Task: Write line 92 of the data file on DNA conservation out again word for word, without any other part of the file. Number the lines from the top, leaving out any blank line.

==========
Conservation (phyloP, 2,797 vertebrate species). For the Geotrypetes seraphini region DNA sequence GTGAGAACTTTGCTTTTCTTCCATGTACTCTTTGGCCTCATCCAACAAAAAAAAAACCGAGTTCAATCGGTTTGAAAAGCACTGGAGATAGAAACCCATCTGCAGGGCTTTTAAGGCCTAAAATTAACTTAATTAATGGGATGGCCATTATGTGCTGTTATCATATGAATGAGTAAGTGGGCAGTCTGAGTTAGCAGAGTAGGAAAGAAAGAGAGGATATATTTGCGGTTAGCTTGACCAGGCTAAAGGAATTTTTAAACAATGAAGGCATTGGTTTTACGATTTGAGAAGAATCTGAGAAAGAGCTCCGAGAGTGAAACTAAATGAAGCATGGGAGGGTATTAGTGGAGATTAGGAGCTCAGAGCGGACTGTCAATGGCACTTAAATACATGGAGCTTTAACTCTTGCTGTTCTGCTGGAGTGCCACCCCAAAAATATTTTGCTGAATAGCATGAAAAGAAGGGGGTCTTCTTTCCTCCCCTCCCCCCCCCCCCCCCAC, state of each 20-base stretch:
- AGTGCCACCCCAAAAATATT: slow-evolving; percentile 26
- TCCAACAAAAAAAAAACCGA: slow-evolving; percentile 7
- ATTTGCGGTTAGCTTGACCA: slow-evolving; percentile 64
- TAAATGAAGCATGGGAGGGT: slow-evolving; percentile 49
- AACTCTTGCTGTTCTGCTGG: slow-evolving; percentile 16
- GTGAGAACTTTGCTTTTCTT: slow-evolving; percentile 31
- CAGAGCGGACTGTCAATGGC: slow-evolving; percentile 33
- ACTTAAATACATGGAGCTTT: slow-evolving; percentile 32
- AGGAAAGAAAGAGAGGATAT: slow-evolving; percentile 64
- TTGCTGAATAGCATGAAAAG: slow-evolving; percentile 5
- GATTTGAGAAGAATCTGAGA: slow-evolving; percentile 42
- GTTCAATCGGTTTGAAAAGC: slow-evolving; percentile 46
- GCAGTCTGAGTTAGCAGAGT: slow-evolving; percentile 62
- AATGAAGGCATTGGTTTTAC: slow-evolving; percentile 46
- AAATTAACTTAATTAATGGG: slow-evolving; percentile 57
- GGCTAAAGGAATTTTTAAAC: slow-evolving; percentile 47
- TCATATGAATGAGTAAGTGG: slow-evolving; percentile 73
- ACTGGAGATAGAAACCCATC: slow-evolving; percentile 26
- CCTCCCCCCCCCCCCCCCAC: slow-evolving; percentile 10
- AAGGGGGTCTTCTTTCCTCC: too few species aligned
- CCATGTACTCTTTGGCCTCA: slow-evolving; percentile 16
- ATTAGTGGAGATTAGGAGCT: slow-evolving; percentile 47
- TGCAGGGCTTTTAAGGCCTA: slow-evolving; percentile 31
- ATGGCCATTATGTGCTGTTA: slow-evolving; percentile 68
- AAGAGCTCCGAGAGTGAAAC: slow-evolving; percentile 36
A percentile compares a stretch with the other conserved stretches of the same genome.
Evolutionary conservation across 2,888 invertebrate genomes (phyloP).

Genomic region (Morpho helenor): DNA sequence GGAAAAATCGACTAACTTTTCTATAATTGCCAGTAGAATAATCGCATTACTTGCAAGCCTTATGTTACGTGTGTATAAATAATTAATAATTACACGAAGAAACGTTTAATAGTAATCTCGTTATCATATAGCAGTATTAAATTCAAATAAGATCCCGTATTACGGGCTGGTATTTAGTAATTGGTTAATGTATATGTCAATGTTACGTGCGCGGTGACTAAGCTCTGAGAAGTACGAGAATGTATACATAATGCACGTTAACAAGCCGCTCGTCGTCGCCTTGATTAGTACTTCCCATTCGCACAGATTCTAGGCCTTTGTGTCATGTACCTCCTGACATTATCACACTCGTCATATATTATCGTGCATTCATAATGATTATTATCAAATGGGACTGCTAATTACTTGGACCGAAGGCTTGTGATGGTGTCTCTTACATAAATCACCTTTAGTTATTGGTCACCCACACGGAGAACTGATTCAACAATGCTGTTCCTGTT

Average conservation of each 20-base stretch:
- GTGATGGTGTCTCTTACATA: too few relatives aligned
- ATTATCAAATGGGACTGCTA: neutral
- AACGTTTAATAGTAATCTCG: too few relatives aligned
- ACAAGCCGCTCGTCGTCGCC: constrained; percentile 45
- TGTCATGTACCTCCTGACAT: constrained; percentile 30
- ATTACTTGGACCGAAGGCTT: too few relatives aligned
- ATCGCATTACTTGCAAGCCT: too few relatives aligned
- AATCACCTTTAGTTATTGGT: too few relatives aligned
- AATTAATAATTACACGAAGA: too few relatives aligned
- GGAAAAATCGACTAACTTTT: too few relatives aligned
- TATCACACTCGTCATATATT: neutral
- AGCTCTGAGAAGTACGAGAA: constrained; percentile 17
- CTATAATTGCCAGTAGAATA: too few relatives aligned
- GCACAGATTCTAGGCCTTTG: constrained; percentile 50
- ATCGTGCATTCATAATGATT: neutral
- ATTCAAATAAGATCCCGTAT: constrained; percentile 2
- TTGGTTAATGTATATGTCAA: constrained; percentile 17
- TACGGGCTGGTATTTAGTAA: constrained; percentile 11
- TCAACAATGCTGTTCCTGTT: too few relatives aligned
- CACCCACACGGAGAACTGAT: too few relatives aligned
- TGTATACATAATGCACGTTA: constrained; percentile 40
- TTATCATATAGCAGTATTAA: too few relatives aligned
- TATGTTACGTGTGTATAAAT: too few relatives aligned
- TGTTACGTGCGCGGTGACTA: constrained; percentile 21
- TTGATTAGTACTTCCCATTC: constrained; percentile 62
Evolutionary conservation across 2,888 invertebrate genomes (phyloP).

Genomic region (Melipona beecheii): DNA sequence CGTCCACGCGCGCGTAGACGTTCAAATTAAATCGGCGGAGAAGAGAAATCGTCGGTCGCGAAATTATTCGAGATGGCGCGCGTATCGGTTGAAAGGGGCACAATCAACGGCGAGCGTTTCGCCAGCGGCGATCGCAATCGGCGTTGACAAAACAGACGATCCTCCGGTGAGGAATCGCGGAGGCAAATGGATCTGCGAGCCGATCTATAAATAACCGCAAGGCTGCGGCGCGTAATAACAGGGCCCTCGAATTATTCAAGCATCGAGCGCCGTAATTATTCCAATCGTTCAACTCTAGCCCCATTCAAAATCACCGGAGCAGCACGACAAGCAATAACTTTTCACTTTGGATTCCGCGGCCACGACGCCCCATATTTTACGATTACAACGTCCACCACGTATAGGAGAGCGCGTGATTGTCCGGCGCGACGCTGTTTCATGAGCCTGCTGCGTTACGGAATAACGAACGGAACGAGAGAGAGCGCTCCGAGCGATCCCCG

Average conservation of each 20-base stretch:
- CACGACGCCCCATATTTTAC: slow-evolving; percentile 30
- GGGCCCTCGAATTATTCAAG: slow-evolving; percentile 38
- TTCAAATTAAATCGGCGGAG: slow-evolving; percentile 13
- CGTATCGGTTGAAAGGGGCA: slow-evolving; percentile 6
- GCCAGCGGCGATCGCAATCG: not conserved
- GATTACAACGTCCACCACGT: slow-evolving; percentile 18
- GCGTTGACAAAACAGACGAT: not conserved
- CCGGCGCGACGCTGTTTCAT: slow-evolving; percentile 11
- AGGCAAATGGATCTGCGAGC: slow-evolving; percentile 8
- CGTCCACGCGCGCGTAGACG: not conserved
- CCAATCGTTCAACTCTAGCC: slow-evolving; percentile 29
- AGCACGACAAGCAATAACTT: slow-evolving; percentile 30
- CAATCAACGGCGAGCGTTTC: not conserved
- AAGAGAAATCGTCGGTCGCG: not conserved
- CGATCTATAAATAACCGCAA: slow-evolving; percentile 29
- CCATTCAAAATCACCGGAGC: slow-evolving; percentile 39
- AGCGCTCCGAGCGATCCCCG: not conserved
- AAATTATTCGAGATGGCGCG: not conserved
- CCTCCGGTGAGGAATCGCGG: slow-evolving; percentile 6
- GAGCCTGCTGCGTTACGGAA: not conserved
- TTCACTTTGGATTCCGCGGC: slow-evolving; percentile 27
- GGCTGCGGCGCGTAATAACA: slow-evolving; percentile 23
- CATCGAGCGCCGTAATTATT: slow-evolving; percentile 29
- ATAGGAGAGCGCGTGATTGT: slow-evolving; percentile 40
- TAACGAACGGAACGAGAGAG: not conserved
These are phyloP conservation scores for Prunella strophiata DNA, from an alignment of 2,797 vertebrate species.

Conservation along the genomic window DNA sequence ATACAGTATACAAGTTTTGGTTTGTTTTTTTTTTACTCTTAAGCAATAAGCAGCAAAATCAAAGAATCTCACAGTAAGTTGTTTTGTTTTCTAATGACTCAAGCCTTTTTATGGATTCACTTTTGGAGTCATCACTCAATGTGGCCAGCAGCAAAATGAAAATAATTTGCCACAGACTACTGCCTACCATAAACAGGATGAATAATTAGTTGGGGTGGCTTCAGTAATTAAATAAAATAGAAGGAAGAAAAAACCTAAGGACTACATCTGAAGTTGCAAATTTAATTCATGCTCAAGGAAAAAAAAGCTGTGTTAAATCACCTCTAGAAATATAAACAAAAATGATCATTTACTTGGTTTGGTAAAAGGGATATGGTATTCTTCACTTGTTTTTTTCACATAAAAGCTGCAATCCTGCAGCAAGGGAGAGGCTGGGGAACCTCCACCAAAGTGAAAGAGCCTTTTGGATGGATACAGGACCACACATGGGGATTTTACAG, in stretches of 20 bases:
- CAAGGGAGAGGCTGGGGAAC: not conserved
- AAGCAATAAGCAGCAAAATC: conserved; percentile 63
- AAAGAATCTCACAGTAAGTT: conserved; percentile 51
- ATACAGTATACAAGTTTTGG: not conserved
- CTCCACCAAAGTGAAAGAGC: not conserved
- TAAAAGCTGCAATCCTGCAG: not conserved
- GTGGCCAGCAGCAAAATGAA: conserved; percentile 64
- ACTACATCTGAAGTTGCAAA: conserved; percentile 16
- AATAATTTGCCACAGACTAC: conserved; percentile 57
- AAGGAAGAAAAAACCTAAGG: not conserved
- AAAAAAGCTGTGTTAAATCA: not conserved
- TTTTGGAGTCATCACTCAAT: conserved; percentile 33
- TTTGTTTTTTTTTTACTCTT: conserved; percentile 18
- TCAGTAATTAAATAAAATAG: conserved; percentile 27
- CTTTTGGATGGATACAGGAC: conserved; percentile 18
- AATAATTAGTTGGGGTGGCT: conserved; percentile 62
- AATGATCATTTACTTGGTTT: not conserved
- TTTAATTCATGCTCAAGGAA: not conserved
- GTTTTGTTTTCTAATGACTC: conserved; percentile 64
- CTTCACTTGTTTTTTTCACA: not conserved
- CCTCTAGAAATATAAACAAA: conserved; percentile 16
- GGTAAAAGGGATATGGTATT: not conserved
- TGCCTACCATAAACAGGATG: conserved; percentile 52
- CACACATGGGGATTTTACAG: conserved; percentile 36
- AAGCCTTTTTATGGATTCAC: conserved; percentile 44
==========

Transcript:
- GTGGCCAGCAGCAAAATGAA: conserved; percentile 64